adserver

(redirected from add server)

adserver

A Web-based server that delivers banner ads and popup ads to the requesting Web pages. For companies that sell their own ads, the adserver may be an inhouse or co-located machine at an ISP, or it may be owned by an Internet advertising company. See Internet advertising.
References in periodicals archive ?
Deploying Array Networks reverse proxy solution with SSL acceleration, IndiaFirst Life has slowed the rate at which it needs to add server capacity.
This allows us to quickly add server hardware to meet demand while it is being generated, without compromising our high service quality.
Small Offices and Home Offices (SOHO) need to add server class storage without the luxury of using IT services.
Andy Bass, Sales and Marketing Director at CMS Distribution commented, The addition of GIGABYTE into our product portfolio is part of our strategic plans to add server technology to our product suite.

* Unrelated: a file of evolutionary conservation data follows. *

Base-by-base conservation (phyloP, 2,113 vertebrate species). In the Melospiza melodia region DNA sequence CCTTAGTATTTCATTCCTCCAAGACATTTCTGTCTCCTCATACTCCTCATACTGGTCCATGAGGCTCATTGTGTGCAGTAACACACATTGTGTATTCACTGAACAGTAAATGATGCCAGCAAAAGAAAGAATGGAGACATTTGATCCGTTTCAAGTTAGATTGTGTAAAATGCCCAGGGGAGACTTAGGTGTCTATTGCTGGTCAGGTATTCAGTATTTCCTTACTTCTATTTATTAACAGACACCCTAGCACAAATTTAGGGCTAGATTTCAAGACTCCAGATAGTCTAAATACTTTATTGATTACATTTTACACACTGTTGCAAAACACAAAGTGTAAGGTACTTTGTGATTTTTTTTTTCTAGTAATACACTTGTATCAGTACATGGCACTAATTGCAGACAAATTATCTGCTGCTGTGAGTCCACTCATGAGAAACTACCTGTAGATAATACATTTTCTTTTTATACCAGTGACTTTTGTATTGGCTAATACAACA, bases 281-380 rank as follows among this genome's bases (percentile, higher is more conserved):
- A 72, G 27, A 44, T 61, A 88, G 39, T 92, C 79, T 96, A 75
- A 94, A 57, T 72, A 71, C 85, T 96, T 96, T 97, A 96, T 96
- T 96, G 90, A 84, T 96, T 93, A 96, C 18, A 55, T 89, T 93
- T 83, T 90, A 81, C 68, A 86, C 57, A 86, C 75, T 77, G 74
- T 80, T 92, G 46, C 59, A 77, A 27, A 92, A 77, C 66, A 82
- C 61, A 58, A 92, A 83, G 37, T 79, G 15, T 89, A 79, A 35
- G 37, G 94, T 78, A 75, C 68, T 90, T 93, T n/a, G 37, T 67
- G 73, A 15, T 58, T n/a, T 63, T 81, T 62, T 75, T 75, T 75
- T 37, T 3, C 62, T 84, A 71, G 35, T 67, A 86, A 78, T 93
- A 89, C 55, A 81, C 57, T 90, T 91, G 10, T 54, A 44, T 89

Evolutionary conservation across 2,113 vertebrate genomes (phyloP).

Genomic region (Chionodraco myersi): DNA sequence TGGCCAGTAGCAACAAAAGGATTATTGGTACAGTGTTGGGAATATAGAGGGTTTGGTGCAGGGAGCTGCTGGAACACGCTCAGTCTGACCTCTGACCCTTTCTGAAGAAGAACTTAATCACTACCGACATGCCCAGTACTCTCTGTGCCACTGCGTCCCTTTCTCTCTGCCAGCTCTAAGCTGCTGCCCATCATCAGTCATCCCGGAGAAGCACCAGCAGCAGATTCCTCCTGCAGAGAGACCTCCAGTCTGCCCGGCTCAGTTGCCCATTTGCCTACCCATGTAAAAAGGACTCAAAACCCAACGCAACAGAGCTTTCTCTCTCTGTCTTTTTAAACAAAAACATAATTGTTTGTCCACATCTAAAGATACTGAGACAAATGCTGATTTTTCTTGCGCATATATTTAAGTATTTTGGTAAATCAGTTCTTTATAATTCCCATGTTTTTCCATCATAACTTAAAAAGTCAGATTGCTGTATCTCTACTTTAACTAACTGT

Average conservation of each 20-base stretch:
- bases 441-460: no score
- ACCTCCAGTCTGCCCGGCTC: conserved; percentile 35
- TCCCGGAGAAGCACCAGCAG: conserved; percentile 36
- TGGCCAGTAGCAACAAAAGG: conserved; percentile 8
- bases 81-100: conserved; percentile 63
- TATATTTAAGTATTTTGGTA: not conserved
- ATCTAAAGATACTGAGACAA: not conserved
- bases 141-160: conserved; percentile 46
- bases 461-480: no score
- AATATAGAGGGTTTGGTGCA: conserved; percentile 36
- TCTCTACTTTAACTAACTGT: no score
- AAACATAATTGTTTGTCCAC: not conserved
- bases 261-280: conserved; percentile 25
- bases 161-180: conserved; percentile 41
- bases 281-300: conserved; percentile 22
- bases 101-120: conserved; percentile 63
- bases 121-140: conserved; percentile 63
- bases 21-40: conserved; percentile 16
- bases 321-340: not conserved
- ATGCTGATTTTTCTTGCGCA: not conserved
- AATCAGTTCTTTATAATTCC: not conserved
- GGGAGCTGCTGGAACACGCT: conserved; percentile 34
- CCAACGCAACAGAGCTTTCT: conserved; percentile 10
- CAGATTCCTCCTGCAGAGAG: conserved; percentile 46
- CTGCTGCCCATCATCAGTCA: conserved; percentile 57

Office packages enjoy easy-to-manage desktop environment backups for an unlimited number of Windows, Mac and Linux machines, while the premium Enterprise packages also add server backups into the mix, including live MSSQL and MySQL database and MS Exchange server services.
The SAVVIS platform will allow MasiMax to quickly and easily add server and storage capabilities as its business continues to grow.
As well as having toolsets that cover power, cabling and networks, the Ecora products now add server management capabilities to the SMS toolsets.
Rather than requiring the upfront capital expenses that often translate into underutilised hardware, SAVVIS' pay-as-you-go service offers Trilantic the ability to add server and storage capacity as their business grows.
I am sure that we will have to add server capacity earlier than we thought," he said.
This functionality will allow data center operators to safely and reliably add servers without having to further invest in costly power infrastructure to support those additional applications.
This makes it possible to continue operating IPv4-based services even after the IPv4 address space has been used up, and even to add servers.
HP last week switched gears with its high-end Integrity server business, saying in the future it would add servers that incorporate both x86 Xeon- and Itanium-based blades side by side.